By: Jon M Erlandson, Torben C Risk and Rene L Vellanoweth
224 pages, Figs
Long a refuge for bootleggers and hobos, Tecolote Canyon was engulfed by an industrialized oil boom for twenty years beginning in the 1930s, and endured the only Japanese attack on the contiguous U.S. during World War II. In the postindustrial era, the lower canyon was a haven for surfers, nudists, and gravediggers before being transformed into a five-star resort in the 1990s. But this beautiful area of California's Santa Barbara coast has been occupied by humans for at least 9000 years.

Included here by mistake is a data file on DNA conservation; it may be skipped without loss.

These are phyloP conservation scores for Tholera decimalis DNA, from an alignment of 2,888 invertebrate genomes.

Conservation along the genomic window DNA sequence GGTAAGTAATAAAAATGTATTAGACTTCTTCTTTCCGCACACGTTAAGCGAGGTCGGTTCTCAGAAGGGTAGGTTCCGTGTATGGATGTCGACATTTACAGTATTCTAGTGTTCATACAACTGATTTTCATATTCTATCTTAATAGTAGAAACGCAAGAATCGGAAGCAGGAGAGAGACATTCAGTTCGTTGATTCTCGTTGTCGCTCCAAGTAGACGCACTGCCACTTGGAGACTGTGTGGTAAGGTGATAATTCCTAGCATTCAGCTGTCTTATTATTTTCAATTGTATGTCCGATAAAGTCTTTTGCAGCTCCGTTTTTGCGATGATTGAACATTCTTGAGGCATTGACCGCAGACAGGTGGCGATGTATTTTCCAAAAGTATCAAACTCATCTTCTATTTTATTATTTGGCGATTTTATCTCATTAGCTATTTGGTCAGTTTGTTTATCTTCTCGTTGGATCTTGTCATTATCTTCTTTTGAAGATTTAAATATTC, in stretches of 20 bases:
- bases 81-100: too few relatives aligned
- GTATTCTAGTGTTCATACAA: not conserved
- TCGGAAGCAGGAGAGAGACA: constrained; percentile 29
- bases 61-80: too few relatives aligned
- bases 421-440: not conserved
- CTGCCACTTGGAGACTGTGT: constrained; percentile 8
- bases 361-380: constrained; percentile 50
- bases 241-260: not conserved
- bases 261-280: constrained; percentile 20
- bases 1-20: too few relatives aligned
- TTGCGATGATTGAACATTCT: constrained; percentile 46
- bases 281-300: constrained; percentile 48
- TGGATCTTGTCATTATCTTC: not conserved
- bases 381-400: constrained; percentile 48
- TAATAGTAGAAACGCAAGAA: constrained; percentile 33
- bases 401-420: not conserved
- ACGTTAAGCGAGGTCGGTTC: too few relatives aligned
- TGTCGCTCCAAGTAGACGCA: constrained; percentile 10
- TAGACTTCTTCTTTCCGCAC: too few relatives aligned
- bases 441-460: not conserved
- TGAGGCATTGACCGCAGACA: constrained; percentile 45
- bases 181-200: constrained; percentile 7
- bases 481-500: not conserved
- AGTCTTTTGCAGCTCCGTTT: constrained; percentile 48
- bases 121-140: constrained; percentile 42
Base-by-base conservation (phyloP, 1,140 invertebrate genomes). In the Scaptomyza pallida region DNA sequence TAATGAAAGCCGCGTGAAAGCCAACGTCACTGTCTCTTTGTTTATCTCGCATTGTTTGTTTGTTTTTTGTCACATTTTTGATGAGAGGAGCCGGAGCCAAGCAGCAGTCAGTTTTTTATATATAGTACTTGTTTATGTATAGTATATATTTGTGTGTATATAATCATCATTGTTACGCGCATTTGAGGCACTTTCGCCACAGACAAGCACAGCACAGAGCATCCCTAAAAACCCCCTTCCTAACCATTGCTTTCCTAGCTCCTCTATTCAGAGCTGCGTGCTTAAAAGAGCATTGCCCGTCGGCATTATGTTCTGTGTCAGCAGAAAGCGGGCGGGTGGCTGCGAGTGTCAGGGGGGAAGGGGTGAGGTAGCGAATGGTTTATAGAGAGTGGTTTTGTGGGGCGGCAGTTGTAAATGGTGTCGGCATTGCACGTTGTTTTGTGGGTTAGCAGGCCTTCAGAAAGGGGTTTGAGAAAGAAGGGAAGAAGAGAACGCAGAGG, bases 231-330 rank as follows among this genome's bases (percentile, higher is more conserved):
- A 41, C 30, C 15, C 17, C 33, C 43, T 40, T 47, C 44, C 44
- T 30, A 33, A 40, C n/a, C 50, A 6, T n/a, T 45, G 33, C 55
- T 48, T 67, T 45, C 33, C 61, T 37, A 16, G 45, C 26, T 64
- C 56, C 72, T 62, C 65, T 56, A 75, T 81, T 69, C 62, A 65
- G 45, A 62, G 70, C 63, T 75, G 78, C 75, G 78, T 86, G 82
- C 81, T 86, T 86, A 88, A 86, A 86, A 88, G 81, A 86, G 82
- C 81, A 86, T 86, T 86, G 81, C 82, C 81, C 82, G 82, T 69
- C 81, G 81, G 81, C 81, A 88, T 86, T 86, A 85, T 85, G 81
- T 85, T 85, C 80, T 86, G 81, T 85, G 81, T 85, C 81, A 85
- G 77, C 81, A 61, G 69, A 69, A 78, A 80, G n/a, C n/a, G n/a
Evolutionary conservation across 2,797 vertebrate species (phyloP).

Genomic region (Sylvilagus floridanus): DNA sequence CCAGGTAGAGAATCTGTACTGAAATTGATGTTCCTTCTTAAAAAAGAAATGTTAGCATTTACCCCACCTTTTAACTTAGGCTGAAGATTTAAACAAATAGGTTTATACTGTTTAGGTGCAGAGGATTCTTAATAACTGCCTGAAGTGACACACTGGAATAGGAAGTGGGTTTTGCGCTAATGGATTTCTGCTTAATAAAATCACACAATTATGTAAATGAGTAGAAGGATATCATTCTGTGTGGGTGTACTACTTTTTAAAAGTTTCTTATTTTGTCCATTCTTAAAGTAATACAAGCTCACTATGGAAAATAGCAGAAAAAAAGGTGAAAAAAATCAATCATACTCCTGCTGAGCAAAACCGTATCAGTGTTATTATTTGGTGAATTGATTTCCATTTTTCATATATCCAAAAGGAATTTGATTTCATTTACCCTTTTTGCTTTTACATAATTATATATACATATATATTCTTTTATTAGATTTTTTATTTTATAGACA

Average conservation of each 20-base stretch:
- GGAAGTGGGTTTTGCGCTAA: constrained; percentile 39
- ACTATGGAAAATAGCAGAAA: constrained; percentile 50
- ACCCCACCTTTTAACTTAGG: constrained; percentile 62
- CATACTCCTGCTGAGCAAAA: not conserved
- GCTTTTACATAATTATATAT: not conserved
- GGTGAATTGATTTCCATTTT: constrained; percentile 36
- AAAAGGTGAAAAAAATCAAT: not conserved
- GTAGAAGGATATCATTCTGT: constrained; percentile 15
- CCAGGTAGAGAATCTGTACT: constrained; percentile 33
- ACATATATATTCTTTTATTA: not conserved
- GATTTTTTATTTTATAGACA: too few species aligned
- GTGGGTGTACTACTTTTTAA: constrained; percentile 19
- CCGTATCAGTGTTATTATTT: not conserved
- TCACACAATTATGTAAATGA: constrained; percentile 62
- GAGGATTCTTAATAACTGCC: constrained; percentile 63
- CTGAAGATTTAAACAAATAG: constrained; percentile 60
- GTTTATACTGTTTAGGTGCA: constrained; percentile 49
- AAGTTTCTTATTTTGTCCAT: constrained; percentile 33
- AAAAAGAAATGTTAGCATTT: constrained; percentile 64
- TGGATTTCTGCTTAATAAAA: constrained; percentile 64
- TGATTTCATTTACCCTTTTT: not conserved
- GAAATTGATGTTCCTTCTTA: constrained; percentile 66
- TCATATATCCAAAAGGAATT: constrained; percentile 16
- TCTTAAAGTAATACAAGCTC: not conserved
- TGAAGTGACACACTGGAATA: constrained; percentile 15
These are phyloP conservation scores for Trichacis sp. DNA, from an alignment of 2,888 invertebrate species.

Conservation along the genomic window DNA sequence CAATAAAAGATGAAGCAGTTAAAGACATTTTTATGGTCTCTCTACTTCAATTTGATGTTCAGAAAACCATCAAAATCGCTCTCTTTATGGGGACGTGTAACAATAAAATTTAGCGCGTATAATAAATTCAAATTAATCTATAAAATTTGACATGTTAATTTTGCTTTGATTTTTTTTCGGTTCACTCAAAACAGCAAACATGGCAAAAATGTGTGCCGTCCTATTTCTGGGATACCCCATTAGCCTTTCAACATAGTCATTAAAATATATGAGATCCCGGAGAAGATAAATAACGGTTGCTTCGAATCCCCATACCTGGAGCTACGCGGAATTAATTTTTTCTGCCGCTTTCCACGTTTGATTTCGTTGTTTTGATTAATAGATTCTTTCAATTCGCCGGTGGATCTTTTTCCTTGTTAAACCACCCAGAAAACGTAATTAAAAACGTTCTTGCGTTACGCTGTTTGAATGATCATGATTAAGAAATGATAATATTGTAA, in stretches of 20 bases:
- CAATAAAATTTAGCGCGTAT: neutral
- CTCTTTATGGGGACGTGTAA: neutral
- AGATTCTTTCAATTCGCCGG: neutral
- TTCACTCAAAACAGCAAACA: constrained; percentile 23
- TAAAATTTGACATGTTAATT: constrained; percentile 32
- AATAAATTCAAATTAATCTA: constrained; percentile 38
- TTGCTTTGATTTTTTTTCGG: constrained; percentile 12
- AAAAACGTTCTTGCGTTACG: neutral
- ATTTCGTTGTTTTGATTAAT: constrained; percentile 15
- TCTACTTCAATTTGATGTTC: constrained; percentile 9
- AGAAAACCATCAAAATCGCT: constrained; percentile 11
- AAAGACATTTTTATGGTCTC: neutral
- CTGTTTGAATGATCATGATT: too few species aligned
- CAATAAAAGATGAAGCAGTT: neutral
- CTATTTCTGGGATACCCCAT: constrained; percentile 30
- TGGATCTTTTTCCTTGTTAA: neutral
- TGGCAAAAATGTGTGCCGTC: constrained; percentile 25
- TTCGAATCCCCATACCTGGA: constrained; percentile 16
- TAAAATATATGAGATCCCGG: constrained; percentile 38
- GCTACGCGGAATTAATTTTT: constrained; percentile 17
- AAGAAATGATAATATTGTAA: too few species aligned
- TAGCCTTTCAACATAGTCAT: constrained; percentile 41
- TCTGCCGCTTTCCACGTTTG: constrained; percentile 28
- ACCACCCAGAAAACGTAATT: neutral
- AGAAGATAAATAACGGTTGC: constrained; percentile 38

Known by the Chumash Indians as Hel'apunitse (guitar fish), the canyon was a major nexus of Chumash village life from about 2000 to 500 years ago. After the arrival of Europeans, the canyon passed from Chumash hands through successive Spanish, Mexican, and American administrations.
In A Canyon through Time, the authors summarize the deep history of this beautiful canyon, which serves as a fascinating history in microcosm of the California coastal region. Using data from archaeology, ecology, geology, geography, and history, they weave an interdisciplinary tale of the natural and human prehistory and history of the Tecolote Canyon area.
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